Andrew L. Pecora, MD, CPE: There’s a lot of conversation about the importance of population health, and if you look at a population of patients, however you codify them, there’s people that are treated ideally, there’s people who get too little care, and there’s also people who get too much care. And the people on the end of those spectrums don’t get the desired outcome. Either you’re wasting money and doing harm, or you’re not doing enough and you’re doing harm, even if you’re saving money.
So we’ve been working a lot on finding the “Goldilocks Zone”—not too much, not too little; just right and looking at what we do as it affects total cost of care. So, one of the problems with the insurance industry is it’s unlike the mortgage industry. If I buy a house, I don’t pay for it all at once. I actually amortize it over a period of time. That’s my mortgage. So, like in hepatitis C, when we had these drugs come into the market that cure patients and you take them for a very short time, but they’re expensive, that’s very hard (if you’re an insurance company) to figure out how you’re going to do the actuarial analysis. Now we have immuno-oncology drugs, that we’re going to get to a little bit later, that are changing the whole paradigm of how we think about cancer. So, what thoughts have you given [in regard to] how do we enable and support spending more money up front when it can save a lot of money long-term? And how do we do that from an insurance perspective? How do we do that from a clinical perspective?
Rena M. Conti, PhD: Well, that’s the wonderful part of having a government as the payer. Government doesn’t need to make annual revenue or save a certain amount of money over a very short period of time. Instead, they can invest in population health now and wait for the payoff in the future. Part of, I think, what is happening with the excitement over some alternative care models, particularly medical homes and accountable care organizations (ACOs), is really putting physicians and medical practices in that same seat of really wanting to invest in preventive care and types of care that provide long-term benefit and give them a financial incentive to do so.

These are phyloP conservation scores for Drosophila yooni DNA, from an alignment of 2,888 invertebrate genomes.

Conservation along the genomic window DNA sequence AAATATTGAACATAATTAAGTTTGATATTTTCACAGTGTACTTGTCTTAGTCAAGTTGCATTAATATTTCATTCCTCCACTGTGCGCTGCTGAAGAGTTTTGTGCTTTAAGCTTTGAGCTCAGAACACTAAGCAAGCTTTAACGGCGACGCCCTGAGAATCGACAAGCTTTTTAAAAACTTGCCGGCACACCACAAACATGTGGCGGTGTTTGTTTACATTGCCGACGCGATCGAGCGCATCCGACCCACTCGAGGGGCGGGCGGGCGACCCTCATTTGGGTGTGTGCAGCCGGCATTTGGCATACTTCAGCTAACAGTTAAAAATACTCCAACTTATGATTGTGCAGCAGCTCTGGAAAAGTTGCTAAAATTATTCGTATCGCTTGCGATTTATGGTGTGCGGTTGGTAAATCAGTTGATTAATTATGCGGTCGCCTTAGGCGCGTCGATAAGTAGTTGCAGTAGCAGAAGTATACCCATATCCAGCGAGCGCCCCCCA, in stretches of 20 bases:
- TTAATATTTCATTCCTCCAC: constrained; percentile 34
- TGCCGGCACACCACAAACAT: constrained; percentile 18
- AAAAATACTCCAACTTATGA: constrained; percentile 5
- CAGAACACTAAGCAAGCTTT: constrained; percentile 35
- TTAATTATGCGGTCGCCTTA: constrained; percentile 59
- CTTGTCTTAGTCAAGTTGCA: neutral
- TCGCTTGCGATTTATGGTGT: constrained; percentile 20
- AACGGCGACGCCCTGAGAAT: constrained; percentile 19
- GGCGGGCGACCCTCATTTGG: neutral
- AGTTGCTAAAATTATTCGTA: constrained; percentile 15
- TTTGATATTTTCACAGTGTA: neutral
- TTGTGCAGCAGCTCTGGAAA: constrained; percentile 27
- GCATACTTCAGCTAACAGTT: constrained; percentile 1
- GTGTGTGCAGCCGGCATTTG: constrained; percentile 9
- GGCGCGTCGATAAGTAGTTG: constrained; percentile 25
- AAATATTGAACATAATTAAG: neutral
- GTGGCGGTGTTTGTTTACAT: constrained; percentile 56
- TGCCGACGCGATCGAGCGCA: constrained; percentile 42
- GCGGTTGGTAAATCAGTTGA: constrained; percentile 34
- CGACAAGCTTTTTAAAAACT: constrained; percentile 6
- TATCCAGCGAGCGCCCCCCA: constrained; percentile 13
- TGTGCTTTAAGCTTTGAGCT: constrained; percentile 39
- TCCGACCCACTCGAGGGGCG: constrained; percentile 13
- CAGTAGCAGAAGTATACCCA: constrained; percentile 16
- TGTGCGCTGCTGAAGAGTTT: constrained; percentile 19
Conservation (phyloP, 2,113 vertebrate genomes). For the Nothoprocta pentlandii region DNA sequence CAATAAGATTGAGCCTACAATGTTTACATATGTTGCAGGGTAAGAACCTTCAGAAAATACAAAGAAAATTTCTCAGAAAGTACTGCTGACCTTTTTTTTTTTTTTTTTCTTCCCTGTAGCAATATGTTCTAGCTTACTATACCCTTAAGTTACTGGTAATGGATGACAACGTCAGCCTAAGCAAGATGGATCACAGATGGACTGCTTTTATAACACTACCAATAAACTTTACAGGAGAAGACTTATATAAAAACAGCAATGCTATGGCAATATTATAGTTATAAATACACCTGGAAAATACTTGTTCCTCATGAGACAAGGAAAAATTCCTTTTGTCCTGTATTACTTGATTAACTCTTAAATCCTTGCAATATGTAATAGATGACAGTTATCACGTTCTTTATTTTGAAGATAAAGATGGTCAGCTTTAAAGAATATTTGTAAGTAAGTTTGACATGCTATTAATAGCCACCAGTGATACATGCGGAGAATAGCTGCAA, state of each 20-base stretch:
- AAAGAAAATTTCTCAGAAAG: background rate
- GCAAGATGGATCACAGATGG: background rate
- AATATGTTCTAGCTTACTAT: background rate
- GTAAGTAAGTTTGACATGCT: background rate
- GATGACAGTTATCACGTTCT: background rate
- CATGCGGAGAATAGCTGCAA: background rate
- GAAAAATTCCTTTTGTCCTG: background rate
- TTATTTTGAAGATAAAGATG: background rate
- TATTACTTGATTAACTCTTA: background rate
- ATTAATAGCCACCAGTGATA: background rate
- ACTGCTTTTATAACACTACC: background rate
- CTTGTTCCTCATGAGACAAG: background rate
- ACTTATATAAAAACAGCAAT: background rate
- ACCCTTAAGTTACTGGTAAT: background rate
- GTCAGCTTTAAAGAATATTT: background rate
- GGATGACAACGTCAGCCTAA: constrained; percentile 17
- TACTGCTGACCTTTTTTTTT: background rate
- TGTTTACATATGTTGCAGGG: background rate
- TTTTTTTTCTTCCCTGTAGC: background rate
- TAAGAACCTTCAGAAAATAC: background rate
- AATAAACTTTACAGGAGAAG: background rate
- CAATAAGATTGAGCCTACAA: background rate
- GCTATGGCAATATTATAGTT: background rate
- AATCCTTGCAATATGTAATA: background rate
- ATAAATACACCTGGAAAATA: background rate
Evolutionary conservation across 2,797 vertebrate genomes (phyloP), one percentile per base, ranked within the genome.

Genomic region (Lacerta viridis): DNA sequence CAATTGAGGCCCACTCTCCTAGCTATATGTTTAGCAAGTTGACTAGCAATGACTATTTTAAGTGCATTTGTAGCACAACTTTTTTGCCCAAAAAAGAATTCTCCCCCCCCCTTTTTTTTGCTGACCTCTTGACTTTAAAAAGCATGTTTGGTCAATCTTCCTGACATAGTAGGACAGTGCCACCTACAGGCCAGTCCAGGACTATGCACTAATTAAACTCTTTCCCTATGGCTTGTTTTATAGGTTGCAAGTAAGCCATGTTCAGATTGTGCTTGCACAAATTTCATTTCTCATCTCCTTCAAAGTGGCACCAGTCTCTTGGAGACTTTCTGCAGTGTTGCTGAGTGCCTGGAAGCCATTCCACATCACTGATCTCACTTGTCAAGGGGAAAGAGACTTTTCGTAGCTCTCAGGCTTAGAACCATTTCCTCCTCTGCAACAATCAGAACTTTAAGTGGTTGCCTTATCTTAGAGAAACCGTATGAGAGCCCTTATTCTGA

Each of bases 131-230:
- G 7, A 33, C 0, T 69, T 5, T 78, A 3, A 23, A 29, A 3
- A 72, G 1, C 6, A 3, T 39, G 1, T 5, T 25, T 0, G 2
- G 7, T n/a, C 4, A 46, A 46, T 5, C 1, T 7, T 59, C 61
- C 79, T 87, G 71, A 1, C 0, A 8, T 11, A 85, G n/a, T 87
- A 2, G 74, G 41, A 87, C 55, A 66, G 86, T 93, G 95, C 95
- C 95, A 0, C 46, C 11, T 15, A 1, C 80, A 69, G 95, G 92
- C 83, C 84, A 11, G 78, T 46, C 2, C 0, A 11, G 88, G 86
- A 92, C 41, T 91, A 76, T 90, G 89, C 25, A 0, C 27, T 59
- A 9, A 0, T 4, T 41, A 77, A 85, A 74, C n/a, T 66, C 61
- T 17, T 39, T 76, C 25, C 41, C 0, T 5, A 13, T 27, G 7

I think that it’s remarkable that Medicare has waited this long in oncology to start thinking through, “Okay, what is the investment that we’re getting that is up front? What kinds of payoff does it have in the future?” We want to make sure that patients who have cancer are going to [continue to] be able to work and care for their families. That’s an investment that pays off in many different ways over time. We want to give providers the same incentive to think of their patients as a whole and get them financially cognizant of those type of long-term payoffs, as well.
Andrew L. Pecora, MD, CPE: Great.
Brenton Fargnoli, MD: From a clinical perspective, for the patient, it’s their health and their life for the duration. Maybe one year they’re [the patient] with Aetna, another year they switch and go to Cigna, and the third year they’re on Medicare. There’s a different entity footing the bill, if you will. But I think, as you mentioned, the point of this all is “the patient.” [We need to remember that] this is [about] the patient and it’s a choice for their duration. It’s not [just] about what the impact is going to be today, but also the impact for the single patient for the next 20 years. So I think that’s one key component.
I think the second key component is that drug prices are part of the cost, [but] they’re not the entire cost. When you look at that entire patient journey, certainly there’s a piece around selecting the right treatment. But then after that, are we identifying the patients to [whom we need to] provide enhanced care management to prevent hospitalization? Then, toward the end of life, are we providing enhanced palliative care to increase quality of life and decrease total cost of care? So, taking that total view, I think, is going to be important, as well.
Andrew L. Pecora, MD, CPE: I’ve been involved with government recently in an advisory role and I’m pleased to say that the argument of looking at total cost of care is starting to win [over] looking at unit-based care. Because for a short period of time, the laser beam focus was that drugs cost too much— without any consideration of what those drugs did to total cost of care, as one example.